In fact, to have the Holy Spirit’s comfort, Jesus says you can’t crouch and wait. You have to get up and step out in love, truth and communion.
In other words, the Holy Spirit doesn’t come to you as you shelter in place. The Spirit who is always on the move comes when you are on the move too — he marches with you when you fight; he fills your mind when you speak hard truths; and he is in you when you leave comfort behind to follow Christ.
St. Peter, eventually knew exactly what this meant.
The apostle who betrayed Christ failed every one of the commands Jesus gives about the Holy Spirit here.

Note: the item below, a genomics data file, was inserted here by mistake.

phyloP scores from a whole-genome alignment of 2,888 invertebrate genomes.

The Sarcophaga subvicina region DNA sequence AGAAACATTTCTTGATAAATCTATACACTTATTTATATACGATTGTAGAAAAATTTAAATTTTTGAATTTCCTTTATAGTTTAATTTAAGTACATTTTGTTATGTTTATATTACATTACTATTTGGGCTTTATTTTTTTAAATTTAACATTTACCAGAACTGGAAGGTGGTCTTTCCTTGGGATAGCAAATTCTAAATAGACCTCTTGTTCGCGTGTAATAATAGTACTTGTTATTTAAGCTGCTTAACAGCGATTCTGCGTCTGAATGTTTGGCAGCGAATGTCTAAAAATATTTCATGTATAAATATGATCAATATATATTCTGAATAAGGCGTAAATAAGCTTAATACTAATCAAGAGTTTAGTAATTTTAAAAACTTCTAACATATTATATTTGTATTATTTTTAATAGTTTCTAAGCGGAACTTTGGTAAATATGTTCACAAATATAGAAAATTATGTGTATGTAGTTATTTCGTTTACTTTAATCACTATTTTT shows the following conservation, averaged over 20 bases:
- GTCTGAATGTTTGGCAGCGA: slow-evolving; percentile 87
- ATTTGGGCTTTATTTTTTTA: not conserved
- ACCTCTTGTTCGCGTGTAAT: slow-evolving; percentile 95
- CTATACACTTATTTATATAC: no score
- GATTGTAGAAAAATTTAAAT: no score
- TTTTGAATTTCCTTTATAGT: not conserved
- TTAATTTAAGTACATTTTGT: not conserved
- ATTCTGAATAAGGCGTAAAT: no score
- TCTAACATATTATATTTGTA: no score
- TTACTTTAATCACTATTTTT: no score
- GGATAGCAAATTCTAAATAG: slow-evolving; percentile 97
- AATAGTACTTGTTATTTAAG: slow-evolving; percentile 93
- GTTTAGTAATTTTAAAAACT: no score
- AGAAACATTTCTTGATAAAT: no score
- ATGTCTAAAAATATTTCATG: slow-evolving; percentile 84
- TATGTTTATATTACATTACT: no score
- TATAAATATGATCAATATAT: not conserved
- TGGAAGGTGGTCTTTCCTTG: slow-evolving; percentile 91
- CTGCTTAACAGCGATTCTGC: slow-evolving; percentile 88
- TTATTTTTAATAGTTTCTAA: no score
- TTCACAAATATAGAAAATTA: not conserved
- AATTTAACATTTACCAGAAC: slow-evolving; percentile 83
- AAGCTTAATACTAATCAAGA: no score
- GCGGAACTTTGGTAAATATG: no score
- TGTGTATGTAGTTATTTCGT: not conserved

Peter is the classic example of how the Holy Spirit helps those who are calm and confident, not those who are frightened and embarrassed. After the Passion, Peter was waiting in a defensive crouch, hoping to be rescued from the bad guys. After Pentecost, when he received the Holy Spirit, he began risking his neck for his faith — and only then did he find peace and joy.
Sunday’s Second Reading is a letter written by a St. Peter who finally gets it. He tells his flock to “Always be ready to give an explanation to anyone who asks you for a reason for your hope.” The words “always” and “anyone” are important — they show utter confidence in the Holy Spirit. Give a reason for hope to anyone, even those who will hate you for it; anywhere, even in the trial that will kill you for it — because the Holy Spirit will rush to your side.